David Cameron: Vince Cable was very apologetic

Vince Cable insists he has no intention of bringing down the government

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Vince Cable has "every reason to be apologetic" over comments suggesting he may quit and bring the government down, David Cameron has said.

The business secretary was recorded saying serving in the coalition was like "fighting a war", likening some policies to a "Maoist revolution".

But the prime minister said he "got on" with Mr Cable, who was "embarrassed".

Labour said the comments showed the government was "paralysed" by strains between the Tories and Lib Dems.

The Daily Telegraph reports that Mr Cable - one of the most senior Lib Dems in the cabinet - said he could "bring the government down" if he resigned, adding that this remained a "nuclear option" of last resort.

'Get on well'

He was recorded telling the two female reporters, who were posing as voters at a constituency surgery, that he had been involved in a "big argument" with "our Conservative friends" over dealing with the bank bonuses and regulation.


Vince Cable may well feel a little bit shame faced and embarrassed by his belligerent boasts about "using the nuclear option" and bringing the government down.

And yet, once the kafuffle has died down, he may well conclude that the whole episode has played to his advantage.

For the talk of "fighting a war" within the Coalition surely shows the seriousness with which Mr Cable is prepared to go toe-to-toe to stand up for Lib Dem views.

Indeed Mr Cable even claims some significant victories over his Tory colleagues on issues like Europe and civil liberties. And he underlines his determination to get his way on bank bonuses.

All of which can only be music to the ears of apprehensive Lib Dem activists concerned they've been rolled over by David Cameron.

So, don't expect Nick Clegg to be too upset by Mr Cable's unguarded comments.

He added: "If they push me too far then I can walk out and bring the government down and they know that."

The business secretary also criticised the speed at which the coalition was trying to push through changes in the health service, local government and other areas, which he described as a "kind of Maoist revolution", and said it was "in danger of getting out of control".

The axing of child benefit for higher earners had been carried out in a "rather cack-handed way", Mr Cable said.

At a joint Downing Street press conference with Deputy Prime Minister Nick Clegg, Mr Cameron said: "What he said was obviously wrong. He's apologised for that. He was very apologetic at cabinet this morning and we should leave it at that.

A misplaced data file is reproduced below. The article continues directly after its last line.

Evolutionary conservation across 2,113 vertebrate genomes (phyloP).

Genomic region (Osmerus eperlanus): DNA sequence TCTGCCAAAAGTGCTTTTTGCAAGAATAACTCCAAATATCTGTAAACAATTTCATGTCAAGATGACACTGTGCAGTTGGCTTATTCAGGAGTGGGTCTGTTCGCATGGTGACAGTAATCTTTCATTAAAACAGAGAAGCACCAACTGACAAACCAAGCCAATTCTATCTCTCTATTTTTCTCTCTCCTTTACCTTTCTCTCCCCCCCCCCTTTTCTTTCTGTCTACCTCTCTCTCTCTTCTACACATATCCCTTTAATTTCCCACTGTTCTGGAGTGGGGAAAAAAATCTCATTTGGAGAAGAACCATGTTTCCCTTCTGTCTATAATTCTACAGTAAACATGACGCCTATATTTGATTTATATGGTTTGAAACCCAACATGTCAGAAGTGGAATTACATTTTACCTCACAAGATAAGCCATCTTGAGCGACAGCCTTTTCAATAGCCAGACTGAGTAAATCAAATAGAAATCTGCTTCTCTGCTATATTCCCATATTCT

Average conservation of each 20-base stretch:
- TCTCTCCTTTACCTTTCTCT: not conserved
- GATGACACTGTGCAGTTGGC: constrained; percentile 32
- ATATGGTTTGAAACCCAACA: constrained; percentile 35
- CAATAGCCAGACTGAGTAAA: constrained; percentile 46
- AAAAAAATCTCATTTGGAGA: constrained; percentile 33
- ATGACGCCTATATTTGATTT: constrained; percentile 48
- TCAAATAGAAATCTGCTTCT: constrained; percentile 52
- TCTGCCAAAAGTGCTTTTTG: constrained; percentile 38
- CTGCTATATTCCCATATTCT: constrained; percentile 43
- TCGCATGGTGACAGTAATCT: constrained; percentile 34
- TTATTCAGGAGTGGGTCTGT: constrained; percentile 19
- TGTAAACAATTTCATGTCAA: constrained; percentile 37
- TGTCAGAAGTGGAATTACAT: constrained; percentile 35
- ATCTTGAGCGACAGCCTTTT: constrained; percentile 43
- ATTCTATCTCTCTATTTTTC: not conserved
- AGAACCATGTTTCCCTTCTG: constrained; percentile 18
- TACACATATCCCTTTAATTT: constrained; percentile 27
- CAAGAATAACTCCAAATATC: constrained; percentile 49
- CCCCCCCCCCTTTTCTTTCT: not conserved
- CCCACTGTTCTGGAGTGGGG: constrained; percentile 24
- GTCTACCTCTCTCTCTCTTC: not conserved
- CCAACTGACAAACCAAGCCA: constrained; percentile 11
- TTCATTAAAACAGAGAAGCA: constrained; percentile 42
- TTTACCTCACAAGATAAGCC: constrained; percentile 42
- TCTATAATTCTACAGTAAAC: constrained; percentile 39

"He has every reason to be apologetic. But in a coalition you do have private disagreements on policy. If we all agreed we would be in the same party and we're not. We have to work these things out."

He added: "Personally, I get on with Vince very well. After cabinet we had a discussion about some other issues we were resolving between us."

Mr Cameron also said: "I find him a perfectly reasonable colleague to work with."


Mr Clegg announced that security at Mr Cable's constituency surgeries would be tightened up, telling reporters: "As far as Vince is concerned, he's embarrassed by what's happened and he's right to be embarrassed.

"My view and his view is that coalition government can only work effectively if disagreements, where they exist, are thrashed out in private and we come to a common solution."

Questioned about Mr Cable's description of some of the administration's agenda as "Maoist", Mr Clegg said: "I fully disagree with Vince on that."

In a statement following the Telegraph's revelations, Mr Cable said: "Naturally I am embarrassed by these comments and I regret them.

"I have no intention of leaving the government. I am proud of what it is achieving and will continue to play my full part in delivering the priorities I and my party believe in, which are enshrined in the coalition agreement."

At a robust Commons Treasury questions session earlier on Tuesday, Labour's shadow chancellor, Alan Johnson, asked George Osborne: "Does the chancellor recognise himself in the business secretary's description of 'cack-handed Tories'?"

Mr Osborne replied: "The business secretary is a powerful ally in the government and in promoting growth and, frankly, he's forgotten more about economics than the shadow chancellor ever knew."

The BBC understands that several other leading Lib Dems, including health minister Paul Burstow, have also been approached by undercover reporters.

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